Emergency Symptoms To Watch For
Some emergency symptoms are either difficult to recognize or are not considered serious by some parents. Most parents will not overlook or underestimate the seriousness of a major burn, major bleeding, choking, a seizure, or a coma. However, if your child has any of the following symptoms, also contact your child’s healthcare provider immediately.
- Sick newborn
If your baby is less than 1 month old and looks or acts sick (vomiting, cough, poor color), or abnormal (poor feeding or excessive sleeping) in any way, the problem could be serious.
- Severe lethargy
Fatigue during an illness is normal, but watch to see if your child stares into space, won’t smile, won’t play, is too weak to cry, is floppy, or is hard to awaken. These are serious symptoms.
- Severe pain
If your child cries when you touch or move him or her, this can be a symptom of meningitis or appendicitis. A child with meningitis also doesn’t want to be held. Constant crying or inability to sleep may mean your child is in severe pain.
- Can’t walk
If your child has learned to walk and then loses the ability to stand or walk, he or she probably has a serious injury to the legs or a problem with balance. If your child walks bent over, holding his belly, he or she probably has a serious problem such as appendicitis.
- Tender abdomen
Press on your child’s belly while he or she is sitting in your lap and looking at a book. You should be able to press an inch or so in with your fingers in all parts of the belly without a problem. It is a problem if your child pushes your hand away or screams. If the belly is also bloated and hard, the problem is even more worrisome.
- Tender testicle or scrotum
Sudden pain in the groin area can be from twisting of the testicle. This requires surgery within 8Â hours to save the testicle.
- Hard time breathing
You should check your child’s breathing after you have cleaned out the nose and when he or she is not coughing. If your child has trouble breathing, tight croup, or obvious wheezing, he or she needs to be seen immediately. Other signs of difficulty are a fast breathing, bluish lips, or retractions (pulling in between the ribs).
- Bluish lips
Bluish lips, tongue, or gums (cyanosis) can indicate a reduced amount of oxygen in the bloodstream.
The sudden onset of drooling or spitting, especially associated with trouble swallowing, can mean that your child has a serious infection of the tonsils, throat, or epiglottis (top part of the windpipe).
Dehydration means that your child’s body fluids are low. Dehydration usually follows severe vomiting and/or diarrhea. Suspect dehydration if your child has not urinated in 8 hours (more than 12 hours if over 1 year old); crying produces no tears; the inside of the mouth is dry rather than moist; or the soft spot in the skull is sunken. Dehydrated children are also tired and weak. If your child is alert and active but not making much urine, he is not dehydrated. Dehydration requires immediate fluid replacement by mouth or intravenously.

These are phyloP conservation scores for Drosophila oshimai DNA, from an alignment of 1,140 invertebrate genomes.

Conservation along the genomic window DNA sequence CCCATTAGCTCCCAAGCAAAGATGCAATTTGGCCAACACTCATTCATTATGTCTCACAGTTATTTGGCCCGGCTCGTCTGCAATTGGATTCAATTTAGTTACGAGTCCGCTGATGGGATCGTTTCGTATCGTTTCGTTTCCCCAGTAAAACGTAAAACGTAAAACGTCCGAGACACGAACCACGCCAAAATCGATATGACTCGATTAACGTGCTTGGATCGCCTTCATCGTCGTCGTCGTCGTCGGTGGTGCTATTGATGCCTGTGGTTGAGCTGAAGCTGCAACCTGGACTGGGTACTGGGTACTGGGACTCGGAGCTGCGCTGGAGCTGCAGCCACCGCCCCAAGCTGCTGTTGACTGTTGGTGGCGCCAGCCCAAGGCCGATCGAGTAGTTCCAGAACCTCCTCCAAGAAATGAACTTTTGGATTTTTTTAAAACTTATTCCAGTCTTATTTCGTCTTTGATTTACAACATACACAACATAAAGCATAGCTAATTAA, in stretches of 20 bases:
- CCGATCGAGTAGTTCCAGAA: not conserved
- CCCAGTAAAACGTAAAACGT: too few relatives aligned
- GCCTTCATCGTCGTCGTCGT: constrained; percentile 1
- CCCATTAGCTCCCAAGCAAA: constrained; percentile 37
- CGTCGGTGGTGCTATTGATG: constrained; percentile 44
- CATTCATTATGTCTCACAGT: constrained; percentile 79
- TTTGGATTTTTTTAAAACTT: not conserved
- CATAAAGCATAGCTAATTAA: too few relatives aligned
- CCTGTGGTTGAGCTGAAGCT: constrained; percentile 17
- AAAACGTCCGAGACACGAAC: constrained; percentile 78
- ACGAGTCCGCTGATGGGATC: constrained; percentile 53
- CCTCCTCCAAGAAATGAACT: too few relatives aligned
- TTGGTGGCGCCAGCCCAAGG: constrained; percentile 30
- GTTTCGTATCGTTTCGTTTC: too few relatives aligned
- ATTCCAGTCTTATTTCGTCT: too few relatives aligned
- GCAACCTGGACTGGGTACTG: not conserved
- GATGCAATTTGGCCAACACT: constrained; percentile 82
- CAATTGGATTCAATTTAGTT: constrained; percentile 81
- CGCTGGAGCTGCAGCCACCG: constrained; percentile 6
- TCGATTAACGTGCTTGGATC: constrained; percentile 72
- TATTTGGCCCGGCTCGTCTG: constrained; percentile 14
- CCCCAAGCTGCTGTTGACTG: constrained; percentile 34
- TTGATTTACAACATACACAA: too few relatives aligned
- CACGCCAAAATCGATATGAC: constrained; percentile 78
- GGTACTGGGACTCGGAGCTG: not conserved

- Bulging soft spot
If the soft spot in the babyâ€™s head is tense and bulging, the brain is under pressure.
- Stiff neck
To test for a stiff neck, lay your child down, then lift his head until the chin touches the middle of the chest. If he or she is resistant, place a toy or other object of interest on the belly so he will have to look down to see it. Older children can simply be asked to look at their belly button. A stiff neck can be an early sign of meningitis.
- Injured neck
Talk to your child’s healthcare provider about any neck injury, regardless of the symptoms. There is a risk of damage to the spinal cord with neck injuries.
- Purple spots or dots
Children often get bumps and bruises, but if you notice any unexplained purple or blood-red spots or dots on the skin it could be a sign of a serious bloodstream infection.
- Fever over 105Â°F (40.6Â°C)
All the preceding symptoms are stronger indicators of serious illness than the level of fever. All of them can occur with low fevers as well as high ones. Fevers alone are serious only when the temperature rises above 105Â°F (40.6Â°C). In infants a rectal temperature less than 96.8Â°F (36Â°C) can also be serious.
Written by Barton D. Schmitt, MD, author of â€œMy Child Is Sick,â€ American Academy of Pediatrics Books.
Pediatric Advisor 2015.1 published by RelayHealth.
Last modified: 2009-06-19
Last reviewed: 2014-06-10
This content is reviewed periodically and is subject to change as new health information becomes available. The information is intended to inform and educate and is not a replacement for medical evaluation, advice, diagnosis or treatment by a healthcare professional.
Copyright Â©1986-2015 Barton D. Schmitt, MD. All rights reserved.